The Development of Contemporary Antigen Presenting Cell-Targeting Gene Delivery Vectors for the Generation of a New Class of Vaccines
Jones, Charles H.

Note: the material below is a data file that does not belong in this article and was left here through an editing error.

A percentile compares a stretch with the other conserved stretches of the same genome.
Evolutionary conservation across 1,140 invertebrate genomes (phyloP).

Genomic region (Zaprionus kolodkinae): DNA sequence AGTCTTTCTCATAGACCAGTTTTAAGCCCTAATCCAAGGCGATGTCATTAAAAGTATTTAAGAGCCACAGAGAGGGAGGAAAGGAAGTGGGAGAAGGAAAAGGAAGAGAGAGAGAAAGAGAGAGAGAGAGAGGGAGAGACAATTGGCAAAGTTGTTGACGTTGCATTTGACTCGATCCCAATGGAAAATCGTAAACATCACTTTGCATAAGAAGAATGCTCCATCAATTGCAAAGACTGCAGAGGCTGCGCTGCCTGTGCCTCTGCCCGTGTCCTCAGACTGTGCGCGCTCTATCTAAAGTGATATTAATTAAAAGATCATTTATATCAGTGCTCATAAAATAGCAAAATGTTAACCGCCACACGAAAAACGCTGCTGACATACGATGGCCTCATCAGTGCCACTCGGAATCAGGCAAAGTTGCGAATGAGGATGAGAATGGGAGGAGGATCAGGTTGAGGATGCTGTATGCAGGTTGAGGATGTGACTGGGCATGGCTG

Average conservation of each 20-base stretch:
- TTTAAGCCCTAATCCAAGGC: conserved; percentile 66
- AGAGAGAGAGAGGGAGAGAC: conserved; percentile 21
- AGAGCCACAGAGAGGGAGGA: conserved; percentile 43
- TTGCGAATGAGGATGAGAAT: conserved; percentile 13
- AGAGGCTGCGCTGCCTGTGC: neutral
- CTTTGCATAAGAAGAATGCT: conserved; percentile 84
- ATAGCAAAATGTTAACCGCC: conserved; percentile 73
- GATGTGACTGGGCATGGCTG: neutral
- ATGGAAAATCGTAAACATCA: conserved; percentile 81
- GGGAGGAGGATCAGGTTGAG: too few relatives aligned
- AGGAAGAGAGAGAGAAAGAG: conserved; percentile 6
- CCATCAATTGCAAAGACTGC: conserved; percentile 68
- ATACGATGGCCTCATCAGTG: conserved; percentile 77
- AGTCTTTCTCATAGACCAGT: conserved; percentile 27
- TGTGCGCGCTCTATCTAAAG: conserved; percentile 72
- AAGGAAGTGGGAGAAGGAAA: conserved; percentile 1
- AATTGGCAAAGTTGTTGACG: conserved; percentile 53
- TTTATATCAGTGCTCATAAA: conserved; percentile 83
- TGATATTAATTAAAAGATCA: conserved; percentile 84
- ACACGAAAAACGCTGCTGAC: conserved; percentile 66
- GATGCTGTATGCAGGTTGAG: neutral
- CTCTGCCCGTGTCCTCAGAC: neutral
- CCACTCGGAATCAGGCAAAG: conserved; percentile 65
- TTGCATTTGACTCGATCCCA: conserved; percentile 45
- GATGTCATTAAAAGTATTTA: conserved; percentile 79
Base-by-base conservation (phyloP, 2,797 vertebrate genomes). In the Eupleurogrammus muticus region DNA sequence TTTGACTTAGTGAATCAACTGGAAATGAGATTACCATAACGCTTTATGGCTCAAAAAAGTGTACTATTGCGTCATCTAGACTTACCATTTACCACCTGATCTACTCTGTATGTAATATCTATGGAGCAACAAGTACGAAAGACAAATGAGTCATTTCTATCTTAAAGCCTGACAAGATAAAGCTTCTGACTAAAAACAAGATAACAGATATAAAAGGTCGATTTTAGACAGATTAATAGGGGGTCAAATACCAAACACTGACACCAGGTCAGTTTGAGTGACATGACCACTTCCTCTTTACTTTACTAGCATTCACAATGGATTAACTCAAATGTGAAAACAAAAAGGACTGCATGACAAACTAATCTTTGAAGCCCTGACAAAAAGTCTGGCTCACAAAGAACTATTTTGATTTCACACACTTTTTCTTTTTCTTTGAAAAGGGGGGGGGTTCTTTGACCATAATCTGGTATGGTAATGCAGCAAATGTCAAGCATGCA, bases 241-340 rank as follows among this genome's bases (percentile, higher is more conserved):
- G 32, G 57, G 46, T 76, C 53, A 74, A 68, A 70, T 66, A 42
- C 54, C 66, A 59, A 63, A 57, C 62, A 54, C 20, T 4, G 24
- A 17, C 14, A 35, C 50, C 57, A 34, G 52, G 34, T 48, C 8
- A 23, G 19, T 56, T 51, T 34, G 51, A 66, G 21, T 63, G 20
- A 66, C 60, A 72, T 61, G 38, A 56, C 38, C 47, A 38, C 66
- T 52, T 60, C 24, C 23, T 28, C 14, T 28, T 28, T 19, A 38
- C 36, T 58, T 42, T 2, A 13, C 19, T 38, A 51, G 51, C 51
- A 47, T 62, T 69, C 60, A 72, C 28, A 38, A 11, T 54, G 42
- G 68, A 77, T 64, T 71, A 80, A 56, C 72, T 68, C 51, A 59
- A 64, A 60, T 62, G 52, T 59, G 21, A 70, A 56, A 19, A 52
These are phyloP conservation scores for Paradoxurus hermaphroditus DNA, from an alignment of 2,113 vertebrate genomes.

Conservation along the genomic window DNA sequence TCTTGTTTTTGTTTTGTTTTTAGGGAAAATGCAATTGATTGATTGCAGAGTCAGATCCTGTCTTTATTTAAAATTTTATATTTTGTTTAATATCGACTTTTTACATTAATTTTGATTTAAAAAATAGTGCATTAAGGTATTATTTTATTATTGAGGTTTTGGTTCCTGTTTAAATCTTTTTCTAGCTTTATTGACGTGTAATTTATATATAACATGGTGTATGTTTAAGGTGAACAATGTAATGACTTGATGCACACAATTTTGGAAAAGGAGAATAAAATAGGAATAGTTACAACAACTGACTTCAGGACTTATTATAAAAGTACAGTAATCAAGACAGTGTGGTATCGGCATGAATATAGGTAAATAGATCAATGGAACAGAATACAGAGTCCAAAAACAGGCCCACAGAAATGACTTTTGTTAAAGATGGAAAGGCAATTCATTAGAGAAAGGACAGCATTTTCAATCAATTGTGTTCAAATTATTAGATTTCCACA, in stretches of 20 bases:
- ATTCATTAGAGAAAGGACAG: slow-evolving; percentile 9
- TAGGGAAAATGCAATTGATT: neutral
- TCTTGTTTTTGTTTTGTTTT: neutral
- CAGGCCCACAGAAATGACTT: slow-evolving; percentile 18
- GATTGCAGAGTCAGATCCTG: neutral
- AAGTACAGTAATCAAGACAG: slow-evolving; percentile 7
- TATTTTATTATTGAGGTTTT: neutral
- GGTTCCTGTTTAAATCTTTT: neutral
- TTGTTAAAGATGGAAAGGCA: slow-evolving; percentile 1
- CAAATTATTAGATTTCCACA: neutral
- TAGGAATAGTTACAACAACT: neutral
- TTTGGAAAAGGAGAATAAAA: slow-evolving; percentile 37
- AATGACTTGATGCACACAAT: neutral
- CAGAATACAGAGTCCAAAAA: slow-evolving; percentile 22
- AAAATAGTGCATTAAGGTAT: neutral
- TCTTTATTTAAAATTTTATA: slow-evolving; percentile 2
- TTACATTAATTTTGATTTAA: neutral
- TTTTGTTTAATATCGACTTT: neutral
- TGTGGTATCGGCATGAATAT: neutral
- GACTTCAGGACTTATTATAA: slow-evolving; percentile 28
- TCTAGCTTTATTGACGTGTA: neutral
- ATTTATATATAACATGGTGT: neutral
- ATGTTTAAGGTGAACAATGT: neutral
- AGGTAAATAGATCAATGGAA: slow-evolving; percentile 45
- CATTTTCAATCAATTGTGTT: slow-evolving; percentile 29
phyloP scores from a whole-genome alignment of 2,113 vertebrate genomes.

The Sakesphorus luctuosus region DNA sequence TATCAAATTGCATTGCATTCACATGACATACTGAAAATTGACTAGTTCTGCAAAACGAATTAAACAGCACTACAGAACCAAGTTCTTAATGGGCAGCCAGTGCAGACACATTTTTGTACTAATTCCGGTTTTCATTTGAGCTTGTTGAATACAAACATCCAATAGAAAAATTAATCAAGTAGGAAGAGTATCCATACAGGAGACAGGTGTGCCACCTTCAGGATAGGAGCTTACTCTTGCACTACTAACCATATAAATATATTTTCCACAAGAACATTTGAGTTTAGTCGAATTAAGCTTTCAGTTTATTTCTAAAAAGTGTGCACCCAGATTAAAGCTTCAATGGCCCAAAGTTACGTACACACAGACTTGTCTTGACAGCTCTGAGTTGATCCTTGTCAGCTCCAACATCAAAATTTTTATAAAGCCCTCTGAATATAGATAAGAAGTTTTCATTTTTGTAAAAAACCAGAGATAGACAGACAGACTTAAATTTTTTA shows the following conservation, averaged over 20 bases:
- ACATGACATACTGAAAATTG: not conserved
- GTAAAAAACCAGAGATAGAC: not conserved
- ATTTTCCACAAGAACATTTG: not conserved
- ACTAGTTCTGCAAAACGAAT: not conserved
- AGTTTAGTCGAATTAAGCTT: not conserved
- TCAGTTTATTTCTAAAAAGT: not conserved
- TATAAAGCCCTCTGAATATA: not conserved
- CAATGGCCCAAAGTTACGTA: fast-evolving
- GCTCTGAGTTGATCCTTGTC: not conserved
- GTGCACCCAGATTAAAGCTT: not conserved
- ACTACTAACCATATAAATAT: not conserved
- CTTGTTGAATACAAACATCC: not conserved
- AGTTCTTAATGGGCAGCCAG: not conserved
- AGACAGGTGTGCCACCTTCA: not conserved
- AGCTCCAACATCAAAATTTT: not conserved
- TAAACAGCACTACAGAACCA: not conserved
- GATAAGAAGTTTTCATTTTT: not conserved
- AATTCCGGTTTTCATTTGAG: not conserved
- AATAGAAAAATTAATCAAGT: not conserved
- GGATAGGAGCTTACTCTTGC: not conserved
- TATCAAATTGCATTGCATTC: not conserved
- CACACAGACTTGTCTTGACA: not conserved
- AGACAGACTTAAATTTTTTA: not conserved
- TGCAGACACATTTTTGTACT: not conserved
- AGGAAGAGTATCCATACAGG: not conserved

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Genetic vaccines offer a treatment opportunity based upon successful gene delivery to specific immune cell modulators. Driving the process is the vector chosen for gene cargo packaging and subsequent delivery to antigen presenting cells (APCs) capable of triggering an immune cascade. As such, the delivery process must successfully navigate a series of requirements and obstacles associated with the chosen vector and target cell. However, most vectors currently utilized rely on ubiquitous delivery mechanisms that ineffectively target important immune effectors such as antigen presenting cells (APCs). Furthermore, APC targeting enables the ability to tune the direction (humoral vs cell-mediated) and strength of the resulting immune responses. Thus, in this dissertation, work is presented describing the development, refinement, and in vivo assessment of two distinct APC-targeting gene delivery strategies. Specifically, mannosylated poly(beta-amino esters) (PBAEs) and hybrid gene delivery vectors containing biological and biomaterial components. Each strategy demonstrated positive immunological outcomes in initial in vitro assessments using methodologies (developed in this dissertation) designed to provide a more a more realistic physiochemical profile prior to in vivo evaluations. Formulations of each strategy that displayed results significantly higher than all known commercial controls were chosen to continue to in vivo gene delivery vaccine models. Moreover, both strategies demonstrated strong, efficient, and safe in vivo humoral immune response profiles without the use of adjuvants when compared to genetic and protein control antigens. In summary, the gene delivery effectiveness provided by both mannosylated PBAE and Hybrid vectors offers specificity and potency in directing APC activation and subsequent Immune responses.